Good News in History, April 16

100 years ago today, Peter Ustinov, the iconic actor, writer, filmmaker, and diplomat was born in London (just barely because his Russian parents had just arrived there).

He won plenty of awards, including two Academy Awards for Supporting Actor (in Spartacus and Topkapi, and a nomination for Quo Vadis); 3 Emmys (Omnibus: The Life of Samuel Johnson, Barefoot in Athens, and A Storm in Summer); and a Grammy for Best Recording for Children (as narrator of Prokofiev: Peter and the Wolf with the Philharmonia Orchestra).

An avid intellectual who spoke many languages, he held various academic posts and served as a goodwill ambassador for UNICEF for over 30 years. He raised money and visited some of the world’s most disadvantaged children—always making them laugh.

A novelist and screenwriter, he was knighted by the Queen, and Durham University changed the name of its Graduate Society to Ustinov College in honor of the significant contributions Ustinov had made as chancellor of the institution from 1992 until his death 12 years later at age 82.

You might remember his appearances (mimicking a variety of accents expertly) on The Muppet Show, or in the 70s and 80s, when he played Agatha Christie’s detective Hercule Poirot in half a dozen films.

In his autobiography, Dear Me, he described his life while being interrogated by his own ego, with forays into philosophy, theatre, fame, and self-realization. WATCH him speak in that eloquent voice on happiness, life lessons, perfection, and baby talk… (1921)

Photo credits: by Allan Warren, CC license (and, right, in Spartacus)

MORE Good News on this Date:

  • Charlie Chaplin was born in London, the first moviemaker to take complete control over his films, as the actor, writer, and director (1889)
  • Boston Arena, the oldest existing indoor ice hockey arena still used for the sport in the 21st century, now called Matthews Arena and considered a spectator’s dream venue, opened for the first time (1910)
  • Walter Cronkite first anchored the CBS Evening News broadcast; later he became “the most trusted man in America”, turning public opinion against U.S. aggression in Viet Nam (1962)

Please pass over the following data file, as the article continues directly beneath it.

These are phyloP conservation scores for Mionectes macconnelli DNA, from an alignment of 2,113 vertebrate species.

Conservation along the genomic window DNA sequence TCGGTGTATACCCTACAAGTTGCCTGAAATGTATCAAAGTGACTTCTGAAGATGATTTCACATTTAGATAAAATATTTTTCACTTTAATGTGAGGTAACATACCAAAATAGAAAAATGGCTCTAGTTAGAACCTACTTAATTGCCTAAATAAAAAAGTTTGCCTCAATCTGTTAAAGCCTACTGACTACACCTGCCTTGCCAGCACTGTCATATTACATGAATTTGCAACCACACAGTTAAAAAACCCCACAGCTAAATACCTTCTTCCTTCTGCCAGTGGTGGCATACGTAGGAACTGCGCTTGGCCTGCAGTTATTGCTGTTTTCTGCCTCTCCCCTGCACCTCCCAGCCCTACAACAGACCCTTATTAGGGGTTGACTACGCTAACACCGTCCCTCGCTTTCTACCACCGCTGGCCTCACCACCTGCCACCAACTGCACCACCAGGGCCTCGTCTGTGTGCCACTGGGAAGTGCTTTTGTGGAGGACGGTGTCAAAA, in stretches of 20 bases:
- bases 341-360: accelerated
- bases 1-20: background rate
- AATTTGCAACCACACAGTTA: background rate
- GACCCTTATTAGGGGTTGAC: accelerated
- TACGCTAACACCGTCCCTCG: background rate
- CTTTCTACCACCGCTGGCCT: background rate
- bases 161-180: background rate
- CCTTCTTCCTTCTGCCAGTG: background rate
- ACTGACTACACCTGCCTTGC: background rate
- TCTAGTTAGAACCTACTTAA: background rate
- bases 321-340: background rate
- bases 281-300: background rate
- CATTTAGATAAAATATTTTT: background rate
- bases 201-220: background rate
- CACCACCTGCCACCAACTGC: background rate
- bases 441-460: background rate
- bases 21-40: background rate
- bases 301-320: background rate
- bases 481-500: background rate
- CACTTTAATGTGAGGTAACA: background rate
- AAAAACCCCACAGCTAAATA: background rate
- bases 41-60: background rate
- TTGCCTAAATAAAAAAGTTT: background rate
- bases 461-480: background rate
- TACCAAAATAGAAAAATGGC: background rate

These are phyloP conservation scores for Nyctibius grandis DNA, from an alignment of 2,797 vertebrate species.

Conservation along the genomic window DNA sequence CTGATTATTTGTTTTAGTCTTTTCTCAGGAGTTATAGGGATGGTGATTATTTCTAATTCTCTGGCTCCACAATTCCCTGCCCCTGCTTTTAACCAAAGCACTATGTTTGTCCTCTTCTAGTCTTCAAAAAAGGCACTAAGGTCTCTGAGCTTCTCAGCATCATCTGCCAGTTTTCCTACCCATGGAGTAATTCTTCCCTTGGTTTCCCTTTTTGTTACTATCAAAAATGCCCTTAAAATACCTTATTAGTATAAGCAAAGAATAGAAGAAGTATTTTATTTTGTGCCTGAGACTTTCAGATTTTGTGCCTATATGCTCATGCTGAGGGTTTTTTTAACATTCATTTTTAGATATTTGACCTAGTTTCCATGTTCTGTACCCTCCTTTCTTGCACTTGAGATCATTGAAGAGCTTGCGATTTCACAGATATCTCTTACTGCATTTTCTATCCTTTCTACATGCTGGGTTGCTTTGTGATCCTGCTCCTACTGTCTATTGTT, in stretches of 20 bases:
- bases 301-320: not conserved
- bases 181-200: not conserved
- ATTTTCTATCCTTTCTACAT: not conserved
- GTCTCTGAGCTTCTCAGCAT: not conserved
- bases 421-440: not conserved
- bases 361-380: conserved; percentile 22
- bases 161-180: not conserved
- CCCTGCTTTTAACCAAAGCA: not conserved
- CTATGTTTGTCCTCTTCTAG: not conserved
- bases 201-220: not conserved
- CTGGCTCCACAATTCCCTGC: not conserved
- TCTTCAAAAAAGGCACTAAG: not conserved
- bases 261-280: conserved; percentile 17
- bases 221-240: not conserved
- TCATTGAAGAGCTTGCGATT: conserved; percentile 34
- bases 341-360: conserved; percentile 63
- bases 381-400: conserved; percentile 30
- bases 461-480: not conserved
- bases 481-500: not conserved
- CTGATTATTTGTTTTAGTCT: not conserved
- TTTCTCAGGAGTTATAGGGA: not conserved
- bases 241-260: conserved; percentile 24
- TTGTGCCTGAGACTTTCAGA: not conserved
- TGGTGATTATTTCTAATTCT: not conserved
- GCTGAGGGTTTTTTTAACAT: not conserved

• Bob Dylan debuted his song Blowin’ in the Wind on stage at Gerde’s Folk City in New York, and added a third middle verse later (1962)
  • Dr. Martin Luther King, Jr. penned his famous Letter from the Birmingham Jail while incarcerated in Alabama for protesting against segregation., saying, “injustice anywhere is a threat to justice everywhere” (1963)
  • The Rolling Stones released their debut album, The Rolling Stones, it was issued in the US as England’s Newest Hit Makers (1964)
  • The National Zoo received two giant pandas, Ling-Ling (female) and Hsing-Hsing (male), a gift from China two months after President Richard Nixon’s historic visit to that country (1972)
  • The Treaty of Accession is signed in Athens admitting 10 new member states to the European Union (2003)
  • A Russian billionaire, Elena Baturina, said to be richest woman, invested $100 million in, a creative think-tank devoted to improving the world (2012)

And, 102 years ago today, Mahatma Gandhi organized a day of prayer and fasting in response to the massacre of hundreds of defenseless Indian protesters by the British in the Jallianwalla Bagh public garden. The tragedy caused many moderate Indians to abandon their loyalty to the British and become nationalists. It fueled the Non-cooperation Movement of 1920–22, directed by Gandhi, involving hundreds of thousands of Indians in non-violent protest and support of local goods and services. (1919)

Of the thousands of opening-day baseball games in MLB history, only once has a pitcher allowed zero hits from opposing batters from start to finish. In 2021, Bob Feller’s world record was safe for another year. In the last 81 years of Major League Baseball, no one has broken this pitcher’s record of throwing the only opening day no-hitter in the history of the game.

During that year, Bob Feller went on to accomplish a pitching triple crown for the Cleveland Indians, leading the American League in ERA (2.61), wins (27) and strikeouts (261)—the latter two led the entire majors. During his career, the phenom threw two more no-hitters and tallied 12 one-hitters.

Feller was ranked 36th on the Sporting News list of the 100 Greatest Baseball Players of all time. Of his death in 2010 at the age of 92, Mike Hegan, Indians broadcaster and son of former Feller teammate Jim Hegan, stated, “The Indians of the 40s and 50s were the face of the city of Cleveland, and Bob Feller was the face of the Indians.” Interrupted only by four years of military service in World War II, Feller played for the team for 18 years and remained loyal to the city for seven decades. (1940)

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